New Zealand cricket captain Brendon McCullum, who is set to retire from international cricket next month, will give the annual MCC Spirit of Cricket lecture at Lord's in June.
McCullum has been widely praised for the way his side have played the game since he took charge at the start of 2013.
An emphasis on team spirit, enjoyment and fairness coincided with one of the most successful periods in New Zealand's history which last year included making the World Cup final.
The MCC Spirit of Cricket lecture was first delivered by Richie Benaud in 2001, with notable speakers including Desmond Tutu, Imran Khan, Kumar Sangakkara and Ian Botham.
McCullum will become second New Zealander to deliver the address, after Martin Crowe in 2006.
The MCC has also announced that McCullum will join its World Cricket Committee - a think tank that examines issues affecting the game, from the development of pink balls to Olympic participation - from October.
After McCullum's speech, a question and answer session with him and a selected panel of cricketers will discuss topics arising from the Lecture and other issues prevalent in cricket.
McCullum has played 99 Test matches to date, scoring 6273 runs at an average of 38.48. He has scored 11 centuries and in 2014 became the first New Zealander to post a Test triple century when he amassed 302 against India in Wellington.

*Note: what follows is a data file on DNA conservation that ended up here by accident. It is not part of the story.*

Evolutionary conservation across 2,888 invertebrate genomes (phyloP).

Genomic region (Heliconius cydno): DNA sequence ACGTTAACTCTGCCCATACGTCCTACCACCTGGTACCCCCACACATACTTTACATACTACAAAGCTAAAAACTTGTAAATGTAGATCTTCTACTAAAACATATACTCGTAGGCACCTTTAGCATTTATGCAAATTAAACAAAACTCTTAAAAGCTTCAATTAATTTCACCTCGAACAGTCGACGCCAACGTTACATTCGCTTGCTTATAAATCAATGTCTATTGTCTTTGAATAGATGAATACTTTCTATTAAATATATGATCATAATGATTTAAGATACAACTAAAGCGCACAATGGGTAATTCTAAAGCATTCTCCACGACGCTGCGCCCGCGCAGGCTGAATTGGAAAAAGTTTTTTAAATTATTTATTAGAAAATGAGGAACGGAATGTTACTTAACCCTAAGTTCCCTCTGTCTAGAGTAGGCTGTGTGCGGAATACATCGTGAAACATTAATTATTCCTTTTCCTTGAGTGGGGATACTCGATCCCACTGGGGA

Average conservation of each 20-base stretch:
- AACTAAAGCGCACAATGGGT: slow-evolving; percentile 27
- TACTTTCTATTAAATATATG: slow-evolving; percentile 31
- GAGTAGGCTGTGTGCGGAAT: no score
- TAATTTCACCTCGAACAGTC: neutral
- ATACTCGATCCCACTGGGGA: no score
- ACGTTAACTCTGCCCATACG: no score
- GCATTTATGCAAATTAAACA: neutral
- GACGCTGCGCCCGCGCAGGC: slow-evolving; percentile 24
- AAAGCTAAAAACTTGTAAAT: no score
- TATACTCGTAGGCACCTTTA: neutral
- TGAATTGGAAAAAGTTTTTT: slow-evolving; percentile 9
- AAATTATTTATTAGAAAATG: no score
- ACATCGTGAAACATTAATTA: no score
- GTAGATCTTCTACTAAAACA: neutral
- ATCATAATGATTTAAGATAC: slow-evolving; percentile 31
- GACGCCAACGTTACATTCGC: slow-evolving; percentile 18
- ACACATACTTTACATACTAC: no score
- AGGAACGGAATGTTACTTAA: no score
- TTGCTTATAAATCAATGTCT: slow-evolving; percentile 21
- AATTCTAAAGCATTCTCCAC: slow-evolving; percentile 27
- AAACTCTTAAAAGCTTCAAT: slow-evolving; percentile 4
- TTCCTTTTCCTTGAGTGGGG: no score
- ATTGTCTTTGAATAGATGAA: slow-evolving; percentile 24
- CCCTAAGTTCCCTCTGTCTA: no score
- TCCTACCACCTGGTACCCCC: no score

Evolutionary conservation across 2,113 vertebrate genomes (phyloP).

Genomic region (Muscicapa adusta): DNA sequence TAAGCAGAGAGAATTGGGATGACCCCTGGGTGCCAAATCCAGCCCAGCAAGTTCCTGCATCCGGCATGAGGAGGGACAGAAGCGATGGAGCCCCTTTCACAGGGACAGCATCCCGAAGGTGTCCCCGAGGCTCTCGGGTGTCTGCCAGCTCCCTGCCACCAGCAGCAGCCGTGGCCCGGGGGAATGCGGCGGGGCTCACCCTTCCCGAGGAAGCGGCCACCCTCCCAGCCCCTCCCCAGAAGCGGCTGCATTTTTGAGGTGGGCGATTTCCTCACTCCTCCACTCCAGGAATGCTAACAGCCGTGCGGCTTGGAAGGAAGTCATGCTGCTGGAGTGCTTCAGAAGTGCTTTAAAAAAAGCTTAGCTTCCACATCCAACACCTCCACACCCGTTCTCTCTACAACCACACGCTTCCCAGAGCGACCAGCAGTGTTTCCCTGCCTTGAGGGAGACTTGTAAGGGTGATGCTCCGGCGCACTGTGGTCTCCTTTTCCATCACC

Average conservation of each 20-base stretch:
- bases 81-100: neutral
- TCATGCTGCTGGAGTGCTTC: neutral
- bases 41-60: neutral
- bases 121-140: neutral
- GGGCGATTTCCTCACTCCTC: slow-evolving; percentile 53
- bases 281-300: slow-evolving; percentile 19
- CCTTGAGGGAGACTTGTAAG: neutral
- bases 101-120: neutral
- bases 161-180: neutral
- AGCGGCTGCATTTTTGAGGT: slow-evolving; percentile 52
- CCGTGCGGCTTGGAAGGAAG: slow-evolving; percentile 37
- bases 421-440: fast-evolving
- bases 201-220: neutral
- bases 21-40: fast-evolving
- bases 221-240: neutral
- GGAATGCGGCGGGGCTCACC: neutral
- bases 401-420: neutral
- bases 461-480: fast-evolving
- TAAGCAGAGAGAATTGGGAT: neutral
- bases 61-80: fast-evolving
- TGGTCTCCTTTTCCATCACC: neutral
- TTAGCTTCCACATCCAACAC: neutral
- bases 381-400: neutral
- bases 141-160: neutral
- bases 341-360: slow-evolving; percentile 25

He has played seven international matches at Lord's, including four Tests. He narrowly missed out on a place on the famous Lord's Honours Boards on two occasions having scored 96 in 2004 and 97 in 2008, both in Test matches against England.
McCullum will return to Lord's this summer having agreed to play for Middlesex from the end of his stint in the Indian Premier League until 25th June.
McCullum said: "It was an honour to be asked to deliver the MCC Spirit of Cricket Cowdrey Lecture - especially given the stature of some previous speakers - so I was very pleased to accept the invitation. There are a number of important issues in world cricket at the moment that I am looking forward to addressing, and I hope it is an interesting evening for everyone watching. I'm also very pleased to be joining the World Cricket committee in October and being given the chance to discuss and have an impact on world cricket."